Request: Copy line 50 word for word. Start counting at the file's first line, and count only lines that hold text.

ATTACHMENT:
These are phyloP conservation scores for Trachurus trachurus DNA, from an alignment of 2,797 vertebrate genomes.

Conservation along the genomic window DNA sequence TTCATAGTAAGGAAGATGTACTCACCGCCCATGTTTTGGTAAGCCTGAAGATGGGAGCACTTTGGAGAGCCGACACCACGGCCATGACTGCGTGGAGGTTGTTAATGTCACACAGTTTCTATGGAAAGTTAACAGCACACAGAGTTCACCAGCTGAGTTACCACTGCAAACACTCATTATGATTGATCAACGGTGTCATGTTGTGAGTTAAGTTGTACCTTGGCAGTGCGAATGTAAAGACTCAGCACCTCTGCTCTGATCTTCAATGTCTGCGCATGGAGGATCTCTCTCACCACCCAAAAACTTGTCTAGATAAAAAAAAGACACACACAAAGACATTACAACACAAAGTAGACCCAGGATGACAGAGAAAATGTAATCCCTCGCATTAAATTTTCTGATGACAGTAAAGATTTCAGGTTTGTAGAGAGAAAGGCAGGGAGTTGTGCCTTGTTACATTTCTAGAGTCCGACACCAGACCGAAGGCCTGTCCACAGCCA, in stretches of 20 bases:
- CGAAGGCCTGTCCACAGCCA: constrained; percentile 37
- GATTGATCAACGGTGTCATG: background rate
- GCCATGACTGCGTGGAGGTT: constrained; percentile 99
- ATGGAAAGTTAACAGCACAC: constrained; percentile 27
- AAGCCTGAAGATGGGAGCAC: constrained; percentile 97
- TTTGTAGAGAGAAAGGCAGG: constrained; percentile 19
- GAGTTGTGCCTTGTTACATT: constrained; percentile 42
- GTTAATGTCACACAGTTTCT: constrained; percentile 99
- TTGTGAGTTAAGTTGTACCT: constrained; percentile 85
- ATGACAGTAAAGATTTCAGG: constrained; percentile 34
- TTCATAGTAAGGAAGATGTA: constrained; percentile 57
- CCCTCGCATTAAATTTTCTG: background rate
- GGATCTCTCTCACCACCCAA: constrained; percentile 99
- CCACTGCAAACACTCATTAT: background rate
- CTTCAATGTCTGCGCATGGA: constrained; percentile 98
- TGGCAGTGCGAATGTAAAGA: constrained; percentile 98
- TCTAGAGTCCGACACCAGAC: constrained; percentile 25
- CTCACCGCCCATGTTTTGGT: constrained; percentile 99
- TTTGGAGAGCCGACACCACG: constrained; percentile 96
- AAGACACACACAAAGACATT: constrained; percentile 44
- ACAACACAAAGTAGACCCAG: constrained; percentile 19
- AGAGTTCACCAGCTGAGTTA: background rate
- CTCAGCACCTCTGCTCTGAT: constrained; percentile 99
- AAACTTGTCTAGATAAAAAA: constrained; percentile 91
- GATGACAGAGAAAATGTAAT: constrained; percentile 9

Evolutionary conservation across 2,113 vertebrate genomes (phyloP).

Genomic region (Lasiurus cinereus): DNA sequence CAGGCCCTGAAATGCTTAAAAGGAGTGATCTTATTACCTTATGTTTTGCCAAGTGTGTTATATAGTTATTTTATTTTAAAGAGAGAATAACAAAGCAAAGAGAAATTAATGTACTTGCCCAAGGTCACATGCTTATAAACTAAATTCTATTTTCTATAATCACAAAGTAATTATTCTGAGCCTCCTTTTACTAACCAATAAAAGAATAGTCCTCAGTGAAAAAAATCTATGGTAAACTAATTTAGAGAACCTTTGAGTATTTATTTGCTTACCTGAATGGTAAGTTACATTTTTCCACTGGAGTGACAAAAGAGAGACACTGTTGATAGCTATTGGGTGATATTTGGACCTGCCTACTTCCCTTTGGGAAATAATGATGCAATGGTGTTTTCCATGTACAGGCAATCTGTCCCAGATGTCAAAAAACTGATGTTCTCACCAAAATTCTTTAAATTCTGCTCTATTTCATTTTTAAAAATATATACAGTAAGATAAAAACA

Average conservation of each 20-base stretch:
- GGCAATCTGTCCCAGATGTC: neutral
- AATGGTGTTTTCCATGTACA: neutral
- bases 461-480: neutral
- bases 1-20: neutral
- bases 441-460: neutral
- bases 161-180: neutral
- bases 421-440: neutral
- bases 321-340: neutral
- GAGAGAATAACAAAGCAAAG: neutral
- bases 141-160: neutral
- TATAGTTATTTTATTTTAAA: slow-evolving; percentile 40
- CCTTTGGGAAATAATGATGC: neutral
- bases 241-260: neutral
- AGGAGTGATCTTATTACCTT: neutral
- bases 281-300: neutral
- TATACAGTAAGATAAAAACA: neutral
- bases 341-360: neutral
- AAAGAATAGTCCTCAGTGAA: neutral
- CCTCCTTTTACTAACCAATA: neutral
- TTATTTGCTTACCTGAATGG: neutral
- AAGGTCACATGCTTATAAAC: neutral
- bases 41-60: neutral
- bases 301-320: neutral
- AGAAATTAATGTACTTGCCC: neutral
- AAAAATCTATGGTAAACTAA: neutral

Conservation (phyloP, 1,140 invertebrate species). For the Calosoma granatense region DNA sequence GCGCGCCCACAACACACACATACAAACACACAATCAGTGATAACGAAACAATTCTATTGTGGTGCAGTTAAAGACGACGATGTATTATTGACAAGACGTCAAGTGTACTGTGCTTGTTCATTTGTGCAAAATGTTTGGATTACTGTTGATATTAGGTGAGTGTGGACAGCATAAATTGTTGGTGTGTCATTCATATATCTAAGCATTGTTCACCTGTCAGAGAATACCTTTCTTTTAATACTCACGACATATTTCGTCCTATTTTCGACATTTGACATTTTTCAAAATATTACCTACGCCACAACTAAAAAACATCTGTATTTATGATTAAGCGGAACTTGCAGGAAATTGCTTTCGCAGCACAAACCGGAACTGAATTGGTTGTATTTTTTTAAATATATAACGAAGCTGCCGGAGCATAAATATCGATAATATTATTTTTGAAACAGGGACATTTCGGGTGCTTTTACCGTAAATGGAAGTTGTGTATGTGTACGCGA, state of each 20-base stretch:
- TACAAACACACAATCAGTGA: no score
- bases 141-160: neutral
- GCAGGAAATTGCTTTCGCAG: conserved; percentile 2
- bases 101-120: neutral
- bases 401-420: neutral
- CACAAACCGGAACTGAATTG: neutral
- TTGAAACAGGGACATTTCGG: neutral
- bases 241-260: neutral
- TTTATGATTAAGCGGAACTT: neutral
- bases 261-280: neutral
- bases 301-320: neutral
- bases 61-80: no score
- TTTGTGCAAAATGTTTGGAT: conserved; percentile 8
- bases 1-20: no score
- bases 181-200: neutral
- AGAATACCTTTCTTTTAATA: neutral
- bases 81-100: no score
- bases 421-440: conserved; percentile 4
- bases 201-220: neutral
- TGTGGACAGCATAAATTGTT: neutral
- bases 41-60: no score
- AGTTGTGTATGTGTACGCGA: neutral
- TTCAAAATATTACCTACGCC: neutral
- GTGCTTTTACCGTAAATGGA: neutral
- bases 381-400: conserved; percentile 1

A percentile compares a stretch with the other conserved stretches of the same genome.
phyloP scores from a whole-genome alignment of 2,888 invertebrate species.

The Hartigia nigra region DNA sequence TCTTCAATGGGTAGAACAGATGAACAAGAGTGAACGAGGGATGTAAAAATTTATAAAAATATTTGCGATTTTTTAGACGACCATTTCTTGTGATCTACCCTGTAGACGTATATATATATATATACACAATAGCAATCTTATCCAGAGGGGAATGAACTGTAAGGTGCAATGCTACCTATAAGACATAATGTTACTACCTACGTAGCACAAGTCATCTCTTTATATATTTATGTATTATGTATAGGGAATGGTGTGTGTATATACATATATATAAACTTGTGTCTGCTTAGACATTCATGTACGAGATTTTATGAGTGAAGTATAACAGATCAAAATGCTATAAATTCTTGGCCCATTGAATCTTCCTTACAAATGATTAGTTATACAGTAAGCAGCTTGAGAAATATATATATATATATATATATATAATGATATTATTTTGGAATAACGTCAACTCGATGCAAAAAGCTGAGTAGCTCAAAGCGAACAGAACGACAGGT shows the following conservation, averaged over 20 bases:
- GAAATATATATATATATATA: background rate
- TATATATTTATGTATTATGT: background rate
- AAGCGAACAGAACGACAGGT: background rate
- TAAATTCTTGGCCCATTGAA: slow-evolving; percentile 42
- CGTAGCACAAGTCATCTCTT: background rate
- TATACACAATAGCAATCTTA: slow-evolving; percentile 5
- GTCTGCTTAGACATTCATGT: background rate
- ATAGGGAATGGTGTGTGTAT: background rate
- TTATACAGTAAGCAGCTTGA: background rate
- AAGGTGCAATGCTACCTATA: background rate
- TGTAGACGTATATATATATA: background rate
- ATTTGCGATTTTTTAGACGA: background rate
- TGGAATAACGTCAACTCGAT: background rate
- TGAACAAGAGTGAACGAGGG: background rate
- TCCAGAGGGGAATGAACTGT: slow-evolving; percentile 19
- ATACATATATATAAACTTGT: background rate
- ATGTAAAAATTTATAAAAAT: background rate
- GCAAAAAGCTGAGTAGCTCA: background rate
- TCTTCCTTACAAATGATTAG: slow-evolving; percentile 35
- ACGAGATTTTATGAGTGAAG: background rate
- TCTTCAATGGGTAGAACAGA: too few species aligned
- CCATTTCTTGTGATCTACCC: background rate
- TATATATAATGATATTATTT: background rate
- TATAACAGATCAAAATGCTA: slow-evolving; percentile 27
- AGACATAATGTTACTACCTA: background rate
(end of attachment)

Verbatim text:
- TTATTTGCTTACCTGAATGG: neutral